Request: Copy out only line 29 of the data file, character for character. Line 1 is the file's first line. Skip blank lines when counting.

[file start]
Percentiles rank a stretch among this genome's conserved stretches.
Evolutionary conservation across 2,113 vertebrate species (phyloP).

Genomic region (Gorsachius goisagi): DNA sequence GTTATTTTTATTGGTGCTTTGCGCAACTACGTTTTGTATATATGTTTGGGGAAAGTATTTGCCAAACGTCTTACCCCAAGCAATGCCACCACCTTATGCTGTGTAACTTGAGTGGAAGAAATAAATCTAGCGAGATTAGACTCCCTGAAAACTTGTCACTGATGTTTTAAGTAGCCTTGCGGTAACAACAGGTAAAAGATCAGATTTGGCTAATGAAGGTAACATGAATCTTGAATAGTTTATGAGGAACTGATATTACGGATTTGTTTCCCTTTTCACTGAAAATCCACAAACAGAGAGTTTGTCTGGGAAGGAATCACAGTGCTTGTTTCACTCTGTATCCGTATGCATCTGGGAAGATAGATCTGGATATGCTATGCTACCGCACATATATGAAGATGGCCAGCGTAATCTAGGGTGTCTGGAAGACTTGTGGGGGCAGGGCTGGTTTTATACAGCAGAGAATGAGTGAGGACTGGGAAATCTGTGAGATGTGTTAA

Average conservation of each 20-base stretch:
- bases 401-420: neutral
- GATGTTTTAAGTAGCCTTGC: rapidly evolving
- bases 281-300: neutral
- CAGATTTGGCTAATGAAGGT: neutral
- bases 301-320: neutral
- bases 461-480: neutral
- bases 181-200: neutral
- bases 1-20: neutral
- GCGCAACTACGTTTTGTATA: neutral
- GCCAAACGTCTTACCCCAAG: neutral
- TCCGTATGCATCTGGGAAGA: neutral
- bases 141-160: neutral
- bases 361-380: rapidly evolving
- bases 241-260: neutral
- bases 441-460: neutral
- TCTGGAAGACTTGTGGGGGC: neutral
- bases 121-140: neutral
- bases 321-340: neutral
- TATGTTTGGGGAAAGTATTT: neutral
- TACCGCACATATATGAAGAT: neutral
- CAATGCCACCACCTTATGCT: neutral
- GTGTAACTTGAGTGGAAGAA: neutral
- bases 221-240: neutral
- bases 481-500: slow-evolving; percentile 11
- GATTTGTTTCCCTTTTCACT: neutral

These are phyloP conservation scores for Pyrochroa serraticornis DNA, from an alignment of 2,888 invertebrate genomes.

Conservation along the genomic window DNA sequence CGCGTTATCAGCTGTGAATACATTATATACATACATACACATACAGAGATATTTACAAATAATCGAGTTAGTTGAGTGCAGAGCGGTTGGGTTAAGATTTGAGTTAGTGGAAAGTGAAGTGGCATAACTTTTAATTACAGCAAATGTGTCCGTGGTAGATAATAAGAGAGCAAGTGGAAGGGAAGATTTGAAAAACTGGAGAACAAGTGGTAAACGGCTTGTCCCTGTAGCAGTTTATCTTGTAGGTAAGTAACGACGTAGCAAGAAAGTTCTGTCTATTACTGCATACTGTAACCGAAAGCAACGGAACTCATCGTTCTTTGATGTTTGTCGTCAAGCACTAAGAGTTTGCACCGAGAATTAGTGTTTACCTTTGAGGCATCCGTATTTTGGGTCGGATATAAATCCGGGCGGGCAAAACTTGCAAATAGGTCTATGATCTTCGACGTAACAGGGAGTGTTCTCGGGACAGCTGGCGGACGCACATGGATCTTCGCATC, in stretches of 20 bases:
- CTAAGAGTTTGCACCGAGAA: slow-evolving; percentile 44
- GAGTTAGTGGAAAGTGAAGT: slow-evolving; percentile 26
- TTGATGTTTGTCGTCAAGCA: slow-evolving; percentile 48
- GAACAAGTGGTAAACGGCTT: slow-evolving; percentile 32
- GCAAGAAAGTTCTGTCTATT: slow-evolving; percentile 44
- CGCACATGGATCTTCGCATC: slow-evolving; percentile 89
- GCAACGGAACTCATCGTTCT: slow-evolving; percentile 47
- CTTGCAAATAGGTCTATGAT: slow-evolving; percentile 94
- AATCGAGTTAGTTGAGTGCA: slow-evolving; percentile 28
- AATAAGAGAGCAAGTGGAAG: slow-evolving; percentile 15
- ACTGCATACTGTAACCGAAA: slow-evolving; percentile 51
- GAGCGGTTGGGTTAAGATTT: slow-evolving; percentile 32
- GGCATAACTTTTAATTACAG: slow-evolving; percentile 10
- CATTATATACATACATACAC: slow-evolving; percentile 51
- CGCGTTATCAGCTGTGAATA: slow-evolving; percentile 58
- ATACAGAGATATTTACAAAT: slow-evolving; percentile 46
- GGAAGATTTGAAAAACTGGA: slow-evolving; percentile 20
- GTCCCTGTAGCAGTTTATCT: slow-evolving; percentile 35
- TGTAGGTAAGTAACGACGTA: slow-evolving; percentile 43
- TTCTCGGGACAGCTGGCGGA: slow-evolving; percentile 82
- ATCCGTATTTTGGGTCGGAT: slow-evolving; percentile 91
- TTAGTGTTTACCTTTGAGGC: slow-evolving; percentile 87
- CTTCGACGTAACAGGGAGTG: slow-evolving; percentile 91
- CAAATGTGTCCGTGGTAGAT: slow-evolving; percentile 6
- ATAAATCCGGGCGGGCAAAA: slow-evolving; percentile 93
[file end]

- GATTTGTTTCCCTTTTCACT: neutral